Magazine article Business Credit

The Responsible Party

Magazine article Business Credit

The Responsible Party

Article excerpt

If you're the treasurer of a company that deals in derivatives, are you comfortable with your role in managing the exposure? In GE's treasury department, we take on the risk-management responsibility using six approaches. First, we help our business units understand both their direct and indirect currency exposures. Second, we provide technical and fundamental analyses to the business units. The fundamental analysis is our macro-economic view of a country and its currency and interest-rate environments; the technical analysis is our detailed look at the technical support and resistance levels for particular currencies, since hedge funds are so systems-driven.

We also recommend hedging strategies to our businesses, and then we execute the strategies. By centralizing the exposures, we leverage the purchasing power of GE, get better control, and realize more efficiencies.

The GE treasury staff manages the company's positions. Every day, we mark to market our exposures - and we can do so even more frequently if a currency significantly moves during the day. We outsource our foreign-exchange confirmation process to a vendor that electronically confirms our trades on a realtime basis with our 10 foreign exchange banks.

Finally, we identify internal offsets and netting opportunities. For example, if our NBC affiliate has a yen receivable and our appliances group has a yen payable, we'll consider an internal offset.

GE's risk-management policies are fairly typical. We're risk averse, and we don't speculate. We use the FASB's definition to avoid speculation: Are we hedging without a firm commitment? Are we overhedging, or doubling up, a position? Are we managing the position? We believe if we're managing a position with an instrument other than a hedge (for example, a stop/loss order), that's not speculation.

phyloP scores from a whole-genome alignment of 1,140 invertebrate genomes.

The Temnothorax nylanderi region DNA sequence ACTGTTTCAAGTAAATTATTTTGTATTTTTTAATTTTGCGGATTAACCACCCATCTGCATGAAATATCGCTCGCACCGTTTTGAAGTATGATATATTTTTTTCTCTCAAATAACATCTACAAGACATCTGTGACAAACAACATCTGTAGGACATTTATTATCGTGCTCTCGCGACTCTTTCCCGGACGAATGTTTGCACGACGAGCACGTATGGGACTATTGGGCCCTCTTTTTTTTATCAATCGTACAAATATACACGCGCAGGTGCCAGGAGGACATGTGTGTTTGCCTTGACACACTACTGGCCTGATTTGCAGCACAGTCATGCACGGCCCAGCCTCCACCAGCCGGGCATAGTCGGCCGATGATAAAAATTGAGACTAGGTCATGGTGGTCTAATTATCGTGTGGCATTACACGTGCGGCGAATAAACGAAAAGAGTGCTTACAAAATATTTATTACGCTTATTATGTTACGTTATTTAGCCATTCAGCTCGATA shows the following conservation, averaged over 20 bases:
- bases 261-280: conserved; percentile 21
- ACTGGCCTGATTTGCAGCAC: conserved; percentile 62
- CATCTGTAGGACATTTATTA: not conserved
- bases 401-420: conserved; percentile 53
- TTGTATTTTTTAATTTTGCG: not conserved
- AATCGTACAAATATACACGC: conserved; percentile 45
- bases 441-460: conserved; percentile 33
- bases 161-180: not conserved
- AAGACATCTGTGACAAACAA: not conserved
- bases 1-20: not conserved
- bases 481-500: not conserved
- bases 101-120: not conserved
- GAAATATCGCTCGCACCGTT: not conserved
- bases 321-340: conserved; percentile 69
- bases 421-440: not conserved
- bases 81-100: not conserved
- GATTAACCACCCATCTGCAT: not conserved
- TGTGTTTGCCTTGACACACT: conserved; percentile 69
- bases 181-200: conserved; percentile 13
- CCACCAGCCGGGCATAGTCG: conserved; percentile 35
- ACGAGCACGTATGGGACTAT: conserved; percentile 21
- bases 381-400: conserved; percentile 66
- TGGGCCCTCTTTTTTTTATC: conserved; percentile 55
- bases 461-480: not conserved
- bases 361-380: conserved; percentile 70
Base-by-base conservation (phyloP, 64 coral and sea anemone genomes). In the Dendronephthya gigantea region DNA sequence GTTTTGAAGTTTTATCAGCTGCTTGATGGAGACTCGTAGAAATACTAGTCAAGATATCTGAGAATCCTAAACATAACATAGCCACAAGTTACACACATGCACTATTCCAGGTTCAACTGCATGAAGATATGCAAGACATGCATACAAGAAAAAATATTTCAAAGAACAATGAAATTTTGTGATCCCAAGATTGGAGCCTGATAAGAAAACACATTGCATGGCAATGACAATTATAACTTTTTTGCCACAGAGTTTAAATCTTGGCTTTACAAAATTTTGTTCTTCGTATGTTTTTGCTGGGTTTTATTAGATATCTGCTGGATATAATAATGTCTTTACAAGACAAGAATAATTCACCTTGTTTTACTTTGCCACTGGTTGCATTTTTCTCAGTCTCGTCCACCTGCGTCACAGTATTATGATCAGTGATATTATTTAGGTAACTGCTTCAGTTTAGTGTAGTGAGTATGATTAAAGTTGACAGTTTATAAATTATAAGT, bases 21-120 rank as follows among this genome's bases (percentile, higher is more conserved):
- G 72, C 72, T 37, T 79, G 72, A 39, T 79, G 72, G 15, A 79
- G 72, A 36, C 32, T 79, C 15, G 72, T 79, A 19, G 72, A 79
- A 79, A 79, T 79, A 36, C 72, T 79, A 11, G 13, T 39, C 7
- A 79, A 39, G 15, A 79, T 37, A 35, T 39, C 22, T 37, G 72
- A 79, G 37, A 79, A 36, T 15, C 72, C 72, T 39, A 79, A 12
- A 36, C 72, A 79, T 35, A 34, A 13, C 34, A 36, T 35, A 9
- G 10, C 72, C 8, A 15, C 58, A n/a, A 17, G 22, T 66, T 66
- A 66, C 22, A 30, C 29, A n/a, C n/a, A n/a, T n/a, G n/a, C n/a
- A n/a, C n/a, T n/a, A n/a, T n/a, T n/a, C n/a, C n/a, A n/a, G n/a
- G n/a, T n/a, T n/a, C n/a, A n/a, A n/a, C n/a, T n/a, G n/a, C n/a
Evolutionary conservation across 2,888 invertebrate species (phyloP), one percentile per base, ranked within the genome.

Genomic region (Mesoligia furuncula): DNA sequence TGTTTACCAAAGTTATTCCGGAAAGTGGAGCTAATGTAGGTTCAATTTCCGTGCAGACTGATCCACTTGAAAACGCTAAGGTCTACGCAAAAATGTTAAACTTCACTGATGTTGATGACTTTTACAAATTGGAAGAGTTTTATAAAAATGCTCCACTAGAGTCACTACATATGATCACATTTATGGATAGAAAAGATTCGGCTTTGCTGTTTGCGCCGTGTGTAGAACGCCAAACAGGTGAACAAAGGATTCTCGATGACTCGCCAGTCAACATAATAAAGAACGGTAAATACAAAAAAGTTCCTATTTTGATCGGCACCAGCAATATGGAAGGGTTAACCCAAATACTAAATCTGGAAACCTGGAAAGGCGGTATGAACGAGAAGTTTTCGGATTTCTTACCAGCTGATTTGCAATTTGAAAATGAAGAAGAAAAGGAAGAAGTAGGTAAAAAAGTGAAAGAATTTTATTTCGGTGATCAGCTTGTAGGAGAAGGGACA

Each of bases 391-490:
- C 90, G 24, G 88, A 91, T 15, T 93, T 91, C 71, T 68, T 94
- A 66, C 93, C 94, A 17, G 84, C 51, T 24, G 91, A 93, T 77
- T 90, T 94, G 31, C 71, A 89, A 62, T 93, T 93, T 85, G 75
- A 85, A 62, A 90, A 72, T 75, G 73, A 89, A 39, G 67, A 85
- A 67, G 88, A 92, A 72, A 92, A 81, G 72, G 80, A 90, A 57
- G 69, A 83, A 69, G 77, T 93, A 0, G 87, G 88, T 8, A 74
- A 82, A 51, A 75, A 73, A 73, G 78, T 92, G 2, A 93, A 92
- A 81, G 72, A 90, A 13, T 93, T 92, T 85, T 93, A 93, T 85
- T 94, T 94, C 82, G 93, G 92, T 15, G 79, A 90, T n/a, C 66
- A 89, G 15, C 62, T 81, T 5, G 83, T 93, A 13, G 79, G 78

We use a portfolio approach, combining 50 percent forward contracts, 25 percent currency options, and 25 percent stop/loss take-profit orders, although we do adjust the formula slightly if we have a strong view on a currency, a larger margin on a particular product, or a different competitive situation.

The forward contract is an agreement with a bank - a derivative - that allows us to sell the bank our future yen flow, for example. The bank in turn pays us in dollars, because that's our functional currency, on a future date. No monies change hands on day one. The bank gives us an exchange rate for the future date, which is the interest rate differential between the U.S. dollar and the Japanese yen for a specified time period. One caution here: The forward rate we get from the bank is not the bank's forecast. Some companies have this misconception.

More complex than forward contracts, currency options offer tremendous flexibility. For instance, if you hedge your yen receivable at 100 yen per dollar with a forward contract, you'll get $1 for every 100 yen you deliver to the bank in, say, six months. If you hedge your yen receivable with a put option at 100 yen per dollar and, at the option expiration date, the market exchange rate is 92 yen per dollar, you'd let the option mature while you convert your yen to dollars at 92 yen. This would result in more dollars for you because it would require eight fewer yen to buy that $1. Note, however, that you do need to pay a premium up front for the option, but you can amortize it over the life of the exposure or expense it in the month you incur the cost. …

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